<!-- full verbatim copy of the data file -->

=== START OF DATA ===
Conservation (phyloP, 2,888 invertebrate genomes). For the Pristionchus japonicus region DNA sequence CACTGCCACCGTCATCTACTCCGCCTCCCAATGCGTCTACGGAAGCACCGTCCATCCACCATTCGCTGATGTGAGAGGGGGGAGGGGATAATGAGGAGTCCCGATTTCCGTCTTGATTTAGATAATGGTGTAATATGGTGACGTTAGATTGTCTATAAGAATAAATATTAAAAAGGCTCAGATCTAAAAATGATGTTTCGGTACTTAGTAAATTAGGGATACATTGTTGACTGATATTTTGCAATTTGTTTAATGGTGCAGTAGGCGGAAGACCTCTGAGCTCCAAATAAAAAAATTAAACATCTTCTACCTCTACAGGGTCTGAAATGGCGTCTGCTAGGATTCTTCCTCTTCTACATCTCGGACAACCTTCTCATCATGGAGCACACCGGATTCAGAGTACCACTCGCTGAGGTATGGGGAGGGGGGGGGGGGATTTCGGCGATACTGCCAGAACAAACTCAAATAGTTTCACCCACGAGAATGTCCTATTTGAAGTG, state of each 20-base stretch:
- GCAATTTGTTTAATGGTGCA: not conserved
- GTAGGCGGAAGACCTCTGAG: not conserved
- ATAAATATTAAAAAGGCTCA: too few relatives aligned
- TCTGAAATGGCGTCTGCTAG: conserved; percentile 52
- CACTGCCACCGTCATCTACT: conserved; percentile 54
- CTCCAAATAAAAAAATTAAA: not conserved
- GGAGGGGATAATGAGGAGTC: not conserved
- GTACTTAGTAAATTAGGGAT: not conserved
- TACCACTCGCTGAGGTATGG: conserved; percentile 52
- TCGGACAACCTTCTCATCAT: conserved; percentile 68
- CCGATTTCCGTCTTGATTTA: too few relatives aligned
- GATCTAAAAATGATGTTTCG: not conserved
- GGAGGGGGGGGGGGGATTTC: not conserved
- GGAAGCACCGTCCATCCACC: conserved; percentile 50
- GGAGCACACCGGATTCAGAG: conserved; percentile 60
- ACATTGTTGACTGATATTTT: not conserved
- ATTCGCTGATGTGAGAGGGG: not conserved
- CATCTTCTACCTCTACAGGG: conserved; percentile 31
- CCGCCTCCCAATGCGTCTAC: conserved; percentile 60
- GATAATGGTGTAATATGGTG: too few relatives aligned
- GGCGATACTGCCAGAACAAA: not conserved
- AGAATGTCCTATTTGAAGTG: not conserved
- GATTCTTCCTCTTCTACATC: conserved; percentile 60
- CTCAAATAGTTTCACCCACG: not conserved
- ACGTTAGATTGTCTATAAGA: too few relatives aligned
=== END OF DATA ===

Conservation (phyloP, 2,888 invertebrate genomes). For the Pristionchus japonicus region DNA sequence CACTGCCACCGTCATCTACTCCGCCTCCCAATGCGTCTACGGAAGCACCGTCCATCCACCATTCGCTGATGTGAGAGGGGGGAGGGGATAATGAGGAGTCCCGATTTCCGTCTTGATTTAGATAATGGTGTAATATGGTGACGTTAGATTGTCTATAAGAATAAATATTAAAAAGGCTCAGATCTAAAAATGATGTTTCGGTACTTAGTAAATTAGGGATACATTGTTGACTGATATTTTGCAATTTGTTTAATGGTGCAGTAGGCGGAAGACCTCTGAGCTCCAAATAAAAAAATTAAACATCTTCTACCTCTACAGGGTCTGAAATGGCGTCTGCTAGGATTCTTCCTCTTCTACATCTCGGACAACCTTCTCATCATGGAGCACACCGGATTCAGAGTACCACTCGCTGAGGTATGGGGAGGGGGGGGGGGGATTTCGGCGATACTGCCAGAACAAACTCAAATAGTTTCACCCACGAGAATGTCCTATTTGAAGTG, state of each 20-base stretch:
- GCAATTTGTTTAATGGTGCA: not conserved
- GTAGGCGGAAGACCTCTGAG: not conserved
- ATAAATATTAAAAAGGCTCA: too few relatives aligned
- TCTGAAATGGCGTCTGCTAG: conserved; percentile 52
- CACTGCCACCGTCATCTACT: conserved; percentile 54
- CTCCAAATAAAAAAATTAAA: not conserved
- GGAGGGGATAATGAGGAGTC: not conserved
- GTACTTAGTAAATTAGGGAT: not conserved
- TACCACTCGCTGAGGTATGG: conserved; percentile 52
- TCGGACAACCTTCTCATCAT: conserved; percentile 68
- CCGATTTCCGTCTTGATTTA: too few relatives aligned
- GATCTAAAAATGATGTTTCG: not conserved
- GGAGGGGGGGGGGGGATTTC: not conserved
- GGAAGCACCGTCCATCCACC: conserved; percentile 50
- GGAGCACACCGGATTCAGAG: conserved; percentile 60
- ACATTGTTGACTGATATTTT: not conserved
- ATTCGCTGATGTGAGAGGGG: not conserved
- CATCTTCTACCTCTACAGGG: conserved; percentile 31
- CCGCCTCCCAATGCGTCTAC: conserved; percentile 60
- GATAATGGTGTAATATGGTG: too few relatives aligned
- GGCGATACTGCCAGAACAAA: not conserved
- AGAATGTCCTATTTGAAGTG: not conserved
- GATTCTTCCTCTTCTACATC: conserved; percentile 60
- CTCAAATAGTTTCACCCACG: not conserved
- ACGTTAGATTGTCTATAAGA: too few relatives aligned